Computer Weekly has run a news item indicating that we may see further developments on the Universal Service Obligation, (or is it a Commitment?). Under the previous Labour Government the USC with a 2Meg target was due to be up and running by 2012, but in July the new Con/Dem alliance announced a delay to 2015. News last week that the European Commission will require basic broadband coverage to everyone by 2013 may have spurred the government back in to action on the USC.
"We are doing everything we can because our broadband policy is one of the most important things that we will be doing, as a Department to contribute to the Government's economic growth strategy. There are 160,000 homes-predominantly in rural and remote areas-that do not have access to broadband at all. There are over 9 million adults who have never used the internet, as compared with 30 million who use it every day. So it is a very important tool of social policy. Before Christmas, we will be announcing a policy that we believe will solve the big question of, first of all, how we deal with the homes that are not able to get access to broadband, or access at reasonable speeds, but will also lay the foundations for the next generation of broadband-superfast broadband-to meet our stated objective that by 2015 we will have the best superfast broadband network in Europe.
The problem really divides into two parts. There is, broadly speaking, the two thirds of the country to which we think the market would provide superfast broadband if the regulatory regime was set up in a smart way. The kind of things we are talking about there are, for example, opening up access to BT's pipes and ducts-something that BT has said that they are happy to do-but also providing regulated access to things like telegraph poles, electricity pylons, water mains, sewers and so on. That is one part of the solution. The other issue that has to be resolved is the third of the country to which we think the market is unlikely to provide superfast broadband. There we will need to find a solution that involves more intervention."RT Hon Jeremy Hunt MP talking to Culture, Media and Sport Committee
Exactly what is to be announced is unclear, it is pretty much a matter of record that BT is planning to reach around two thirds of the UK with its FTTC solution, perhaps with some ten percent of homes enjoying a full fibre to the home solution. Virgin Media already has its fibre/coax hybrid network in place with UK coverage at 50% of homes for next generation broadband.
The disappointment in all this is that the UK has been here before, the Digital Britain report did not appear out of thin air, and a lot of people invested time, effort and money into this, for the USC element now to be largely dismissed. Enthusiasm and assistance for another year or so of repeated consultation and trials is not what people want. What is happening is that we are seeing more community action, particularly as areas of people find out that with some local effort, solutions can be found and without the meddling from central government.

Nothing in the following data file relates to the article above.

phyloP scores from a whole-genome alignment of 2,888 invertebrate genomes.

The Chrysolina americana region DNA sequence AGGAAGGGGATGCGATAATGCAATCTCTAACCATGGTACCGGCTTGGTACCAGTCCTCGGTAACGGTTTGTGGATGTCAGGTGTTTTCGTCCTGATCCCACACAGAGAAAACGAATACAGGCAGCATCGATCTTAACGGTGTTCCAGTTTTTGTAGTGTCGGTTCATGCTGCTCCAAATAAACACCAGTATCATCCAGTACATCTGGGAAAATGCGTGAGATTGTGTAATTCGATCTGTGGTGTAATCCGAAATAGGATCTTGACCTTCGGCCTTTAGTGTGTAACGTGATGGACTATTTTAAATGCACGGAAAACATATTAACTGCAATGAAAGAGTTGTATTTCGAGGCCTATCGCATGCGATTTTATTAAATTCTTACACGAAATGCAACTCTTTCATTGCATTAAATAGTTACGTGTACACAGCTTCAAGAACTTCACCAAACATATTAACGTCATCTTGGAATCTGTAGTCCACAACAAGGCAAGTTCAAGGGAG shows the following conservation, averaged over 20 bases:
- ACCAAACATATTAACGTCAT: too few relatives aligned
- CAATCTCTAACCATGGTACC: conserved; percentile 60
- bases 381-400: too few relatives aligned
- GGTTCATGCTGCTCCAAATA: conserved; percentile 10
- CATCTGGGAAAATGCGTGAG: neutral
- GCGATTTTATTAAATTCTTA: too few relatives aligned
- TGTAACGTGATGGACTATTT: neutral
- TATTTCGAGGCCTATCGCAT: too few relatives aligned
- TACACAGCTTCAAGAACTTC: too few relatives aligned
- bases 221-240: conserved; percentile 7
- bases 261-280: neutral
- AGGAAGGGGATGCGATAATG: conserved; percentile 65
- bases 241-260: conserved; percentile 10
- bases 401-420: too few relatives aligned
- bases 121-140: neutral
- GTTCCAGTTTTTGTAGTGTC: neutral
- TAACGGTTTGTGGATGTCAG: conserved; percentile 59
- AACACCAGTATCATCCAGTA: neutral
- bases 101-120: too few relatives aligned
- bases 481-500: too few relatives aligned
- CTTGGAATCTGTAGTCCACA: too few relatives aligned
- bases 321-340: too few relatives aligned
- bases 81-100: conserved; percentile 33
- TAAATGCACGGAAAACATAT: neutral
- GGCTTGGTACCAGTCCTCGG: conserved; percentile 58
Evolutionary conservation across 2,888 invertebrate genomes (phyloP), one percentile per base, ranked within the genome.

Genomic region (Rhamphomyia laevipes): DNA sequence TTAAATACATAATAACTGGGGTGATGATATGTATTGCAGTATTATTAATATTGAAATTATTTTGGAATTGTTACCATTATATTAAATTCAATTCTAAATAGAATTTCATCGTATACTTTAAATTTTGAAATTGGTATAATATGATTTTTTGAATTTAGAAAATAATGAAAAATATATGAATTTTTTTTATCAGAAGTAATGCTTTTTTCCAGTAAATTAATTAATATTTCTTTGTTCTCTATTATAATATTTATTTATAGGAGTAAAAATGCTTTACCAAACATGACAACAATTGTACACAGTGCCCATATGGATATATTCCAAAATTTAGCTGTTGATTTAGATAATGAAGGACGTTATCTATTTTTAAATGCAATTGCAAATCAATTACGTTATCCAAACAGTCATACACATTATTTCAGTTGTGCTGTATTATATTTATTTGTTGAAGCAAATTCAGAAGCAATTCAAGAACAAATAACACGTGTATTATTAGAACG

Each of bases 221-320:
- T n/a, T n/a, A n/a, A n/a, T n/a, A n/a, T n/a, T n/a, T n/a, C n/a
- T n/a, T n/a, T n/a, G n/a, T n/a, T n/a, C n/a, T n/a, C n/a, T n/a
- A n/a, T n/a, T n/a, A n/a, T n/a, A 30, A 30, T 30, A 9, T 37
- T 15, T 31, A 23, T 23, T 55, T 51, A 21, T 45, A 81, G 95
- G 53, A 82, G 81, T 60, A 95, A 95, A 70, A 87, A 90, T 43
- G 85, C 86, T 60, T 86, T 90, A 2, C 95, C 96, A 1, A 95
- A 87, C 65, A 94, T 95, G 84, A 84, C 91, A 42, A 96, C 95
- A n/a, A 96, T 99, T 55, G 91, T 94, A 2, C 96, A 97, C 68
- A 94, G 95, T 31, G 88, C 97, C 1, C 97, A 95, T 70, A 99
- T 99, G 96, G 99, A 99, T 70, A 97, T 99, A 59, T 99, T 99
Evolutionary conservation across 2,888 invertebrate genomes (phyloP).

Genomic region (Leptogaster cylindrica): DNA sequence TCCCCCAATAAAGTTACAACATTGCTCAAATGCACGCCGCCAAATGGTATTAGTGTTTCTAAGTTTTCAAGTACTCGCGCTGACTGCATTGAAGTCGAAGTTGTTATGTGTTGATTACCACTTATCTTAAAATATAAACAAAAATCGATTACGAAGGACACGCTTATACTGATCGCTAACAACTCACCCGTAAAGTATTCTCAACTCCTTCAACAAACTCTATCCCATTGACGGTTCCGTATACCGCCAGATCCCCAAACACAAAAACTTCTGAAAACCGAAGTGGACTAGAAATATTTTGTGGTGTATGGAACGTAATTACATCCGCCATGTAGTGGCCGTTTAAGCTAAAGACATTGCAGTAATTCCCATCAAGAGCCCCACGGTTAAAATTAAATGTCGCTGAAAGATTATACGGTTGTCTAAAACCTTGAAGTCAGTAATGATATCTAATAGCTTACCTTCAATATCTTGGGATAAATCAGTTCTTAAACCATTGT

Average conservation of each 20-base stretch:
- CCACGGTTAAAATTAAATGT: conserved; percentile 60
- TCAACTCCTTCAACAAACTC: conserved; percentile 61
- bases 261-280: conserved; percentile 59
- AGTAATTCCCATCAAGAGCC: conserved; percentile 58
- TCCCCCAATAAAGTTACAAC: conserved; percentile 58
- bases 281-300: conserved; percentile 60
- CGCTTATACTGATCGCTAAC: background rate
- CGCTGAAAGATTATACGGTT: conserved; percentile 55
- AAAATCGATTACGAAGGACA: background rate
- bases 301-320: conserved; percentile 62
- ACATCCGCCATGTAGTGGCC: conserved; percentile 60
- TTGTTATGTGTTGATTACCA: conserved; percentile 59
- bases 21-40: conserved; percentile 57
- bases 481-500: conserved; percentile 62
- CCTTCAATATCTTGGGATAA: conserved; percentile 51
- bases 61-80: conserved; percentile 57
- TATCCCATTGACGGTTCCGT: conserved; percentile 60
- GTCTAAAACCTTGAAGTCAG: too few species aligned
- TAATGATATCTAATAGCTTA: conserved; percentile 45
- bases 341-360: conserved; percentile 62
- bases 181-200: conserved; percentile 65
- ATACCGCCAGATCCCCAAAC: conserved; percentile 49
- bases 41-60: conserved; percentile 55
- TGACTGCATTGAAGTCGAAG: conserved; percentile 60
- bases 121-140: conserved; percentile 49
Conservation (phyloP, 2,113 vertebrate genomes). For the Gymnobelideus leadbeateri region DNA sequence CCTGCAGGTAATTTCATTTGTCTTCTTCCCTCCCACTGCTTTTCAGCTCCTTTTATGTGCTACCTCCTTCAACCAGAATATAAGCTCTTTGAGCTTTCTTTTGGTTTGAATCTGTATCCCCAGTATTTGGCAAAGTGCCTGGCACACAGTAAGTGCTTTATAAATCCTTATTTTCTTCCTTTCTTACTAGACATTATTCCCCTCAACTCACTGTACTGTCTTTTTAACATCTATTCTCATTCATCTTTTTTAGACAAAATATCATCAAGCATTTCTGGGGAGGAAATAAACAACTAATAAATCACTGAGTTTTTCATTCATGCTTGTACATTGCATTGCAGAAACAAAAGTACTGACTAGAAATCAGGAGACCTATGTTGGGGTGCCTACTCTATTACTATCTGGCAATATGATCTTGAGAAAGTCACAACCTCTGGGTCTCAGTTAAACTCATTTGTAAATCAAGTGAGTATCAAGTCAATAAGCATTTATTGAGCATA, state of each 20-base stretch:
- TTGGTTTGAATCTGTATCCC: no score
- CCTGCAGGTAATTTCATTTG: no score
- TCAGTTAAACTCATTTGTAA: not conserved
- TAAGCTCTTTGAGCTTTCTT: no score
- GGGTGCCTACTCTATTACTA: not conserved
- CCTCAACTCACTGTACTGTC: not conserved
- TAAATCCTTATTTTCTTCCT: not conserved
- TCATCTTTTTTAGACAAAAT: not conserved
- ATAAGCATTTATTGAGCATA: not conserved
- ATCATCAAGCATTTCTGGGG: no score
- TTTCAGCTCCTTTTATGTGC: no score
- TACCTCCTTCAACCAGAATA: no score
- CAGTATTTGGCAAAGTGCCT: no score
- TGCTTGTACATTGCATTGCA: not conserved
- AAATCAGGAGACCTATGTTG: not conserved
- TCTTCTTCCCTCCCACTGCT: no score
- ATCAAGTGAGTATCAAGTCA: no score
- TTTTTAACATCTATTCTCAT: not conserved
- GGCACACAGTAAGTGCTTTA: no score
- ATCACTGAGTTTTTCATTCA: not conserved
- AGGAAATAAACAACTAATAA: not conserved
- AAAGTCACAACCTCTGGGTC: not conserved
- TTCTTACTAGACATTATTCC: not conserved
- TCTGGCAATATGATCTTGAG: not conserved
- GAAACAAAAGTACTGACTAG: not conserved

Of course with the new Ka-band satellite service that launches in November a simple 2Meg USC becomes a lot easier, particularly if you subsidise initial hardware purchase. The Ka-band satellites which can support some 70Gbps of traffic is expected to offer packages of 10Meg down and 4Meg up, with better usage allowances than current satellite based products.
What we need to watch for now, is how the government react to the European requirement of basic broadband by 2013 and see if they make changes to their previous target of 2015. A careful eye should also be kept on wording between the use of 'Obligation' and 'Commitment'. The two words are often confused and mixed up, both by politicians and the press. If we were to see an 'Obligation' this would be a much stronger solution as this carries legal requirements to provide a service. The weaker 'Commitment' generally involves best effort type attempts to provide service, with options to miss out the few hundred homes that are just too expensive to cover.
For those wondering where the figure 160,000 homes that cannot get broadband comes from, it is an extrapolation on the 99.6% availability figure that BT quote for DSL based broadband. The reality may be more or less than this figure but until all those homes have tried to get broadband actually working the figures will always be estimates. Similarly the number of households getting 2Mbps or slower are again estimates, though a figure of three million is generally accepted as reasonably correct.
The previous government target date of 2015, of course means that it is possible that another General Election will have taken place, which could lead to further delays made to any commitments.